“I’d like to see some folks on the board who have some more understanding of the private economy,” said Stephen Stanley, chief economist at Pierpont Securities LLC in Stamford, Connecticut.

Stein, 51, served in the Obama administration from February to July 2009 as a senior adviser to the Treasury secretary and on the staff of the National Economic Council, according to Harvard’s website. He was also a senior staff economist on the Council of Economic Advisers from September 1989 to June 1990, leaving just before Powell was nominated to a Treasury post.

Debt Markets

Stein rejoined Harvard as an economics professor in 2000 and has served on the New York Fed’s Financial Advisory Roundtable since 2006. He has focused his research on topics including debt markets, corporate investment and stock market efficiency.

Powell, 59, is a visiting scholar at the Bipartisan Policy Center in Washington. He was a partner at the private equity firm the Carlyle Group LP from 1997 through 2005, where he led the industrial group within the U.S. buyout fund, according to a biography from the Bipartisan Policy Center.

Powell disclosed personal financial assets through Nov. 2011 of at least $20 million, according to forms filed with the Office of Government Ethics and obtained by Bloomberg News. That would make him the Fed board’s wealthiest member, if he wins Senate approval.

Yellen Assets

Last year, Yellen and her husband, George Akerlof, a Nobel laureate, reported assets ranging between $5.1 million and $13.7 million for 2010, making her the wealthiest current governor based on disclosed financial assets.

Stein previously revealed financial assets between $3 million and $6.3 million.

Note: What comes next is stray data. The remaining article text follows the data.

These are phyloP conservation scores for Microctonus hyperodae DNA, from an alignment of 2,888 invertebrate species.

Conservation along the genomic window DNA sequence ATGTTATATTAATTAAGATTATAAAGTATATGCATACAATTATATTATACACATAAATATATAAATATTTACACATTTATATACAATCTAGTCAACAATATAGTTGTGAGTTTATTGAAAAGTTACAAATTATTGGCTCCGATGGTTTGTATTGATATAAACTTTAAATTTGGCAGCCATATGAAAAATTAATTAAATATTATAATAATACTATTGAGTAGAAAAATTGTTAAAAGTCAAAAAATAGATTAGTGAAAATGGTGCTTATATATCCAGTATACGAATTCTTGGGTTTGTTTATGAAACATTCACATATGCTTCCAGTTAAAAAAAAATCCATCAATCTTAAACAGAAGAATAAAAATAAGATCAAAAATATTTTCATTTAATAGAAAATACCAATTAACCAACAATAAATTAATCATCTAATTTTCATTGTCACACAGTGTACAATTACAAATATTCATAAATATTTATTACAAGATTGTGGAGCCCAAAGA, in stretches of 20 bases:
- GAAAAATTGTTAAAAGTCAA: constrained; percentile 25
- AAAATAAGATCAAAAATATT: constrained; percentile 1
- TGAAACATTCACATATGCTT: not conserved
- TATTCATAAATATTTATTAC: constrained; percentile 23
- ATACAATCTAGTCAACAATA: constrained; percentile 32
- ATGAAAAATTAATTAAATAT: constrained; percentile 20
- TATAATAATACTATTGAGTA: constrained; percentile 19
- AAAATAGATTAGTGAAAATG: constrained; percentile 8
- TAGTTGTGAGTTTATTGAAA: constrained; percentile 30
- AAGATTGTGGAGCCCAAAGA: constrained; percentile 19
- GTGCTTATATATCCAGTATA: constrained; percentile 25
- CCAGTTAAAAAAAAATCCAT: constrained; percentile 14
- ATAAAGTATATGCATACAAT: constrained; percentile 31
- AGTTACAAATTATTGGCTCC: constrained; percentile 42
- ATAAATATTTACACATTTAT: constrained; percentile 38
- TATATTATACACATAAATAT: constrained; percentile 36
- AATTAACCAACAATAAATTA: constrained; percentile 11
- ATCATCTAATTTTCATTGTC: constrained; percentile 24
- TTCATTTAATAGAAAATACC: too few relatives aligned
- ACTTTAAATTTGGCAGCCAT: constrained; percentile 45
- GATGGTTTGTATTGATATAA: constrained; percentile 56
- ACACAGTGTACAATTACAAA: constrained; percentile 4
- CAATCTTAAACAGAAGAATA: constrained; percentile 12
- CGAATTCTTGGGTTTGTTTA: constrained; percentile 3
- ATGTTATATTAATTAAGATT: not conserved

Duke disclosed assets between $3 million and $8 million in 2010, while Bernanke reported assets between $1 million and $2.3 million. Raskin and Tarullo each disclosed between $1 million and $4 million in financial assets. The disclosure forms report the value of assets in ranges, making a precise tally impossible.

Powell’s 196-page disclosure form showed family holdings in hundreds of individual stocks, municipal bonds, private equity holdings, hedge funds and other accounts. In a letter also provided by the Office of Government Ethics, Powell said that if confirmed to the Fed board he would divest his private equity and hedge fund holdings and those in financial companies.

Powell didn’t respond to an e-mail and a telephone message seeking comment through his office at the Bipartisan Policy Center.

‘Real Relief’

“It will be a real relief to Bernanke and the other governors to have full staffing” on the board, said Stephen Oliner, a resident scholar at the American Enterprise Institute in Washington and a senior staff economist at the Fed until March 2011.

“There’s a lot of administrative work that the governors have to do that is picked up through committee assignments such as overseeing the Reserve Banks, the board’s operations, its budget, construction projects, the sort of things that are not related to monetary policy but nonetheless are necessary,” he said.

Editor's Note: You Deserve to Know What Obama and Bernanke Are Hiding From Americans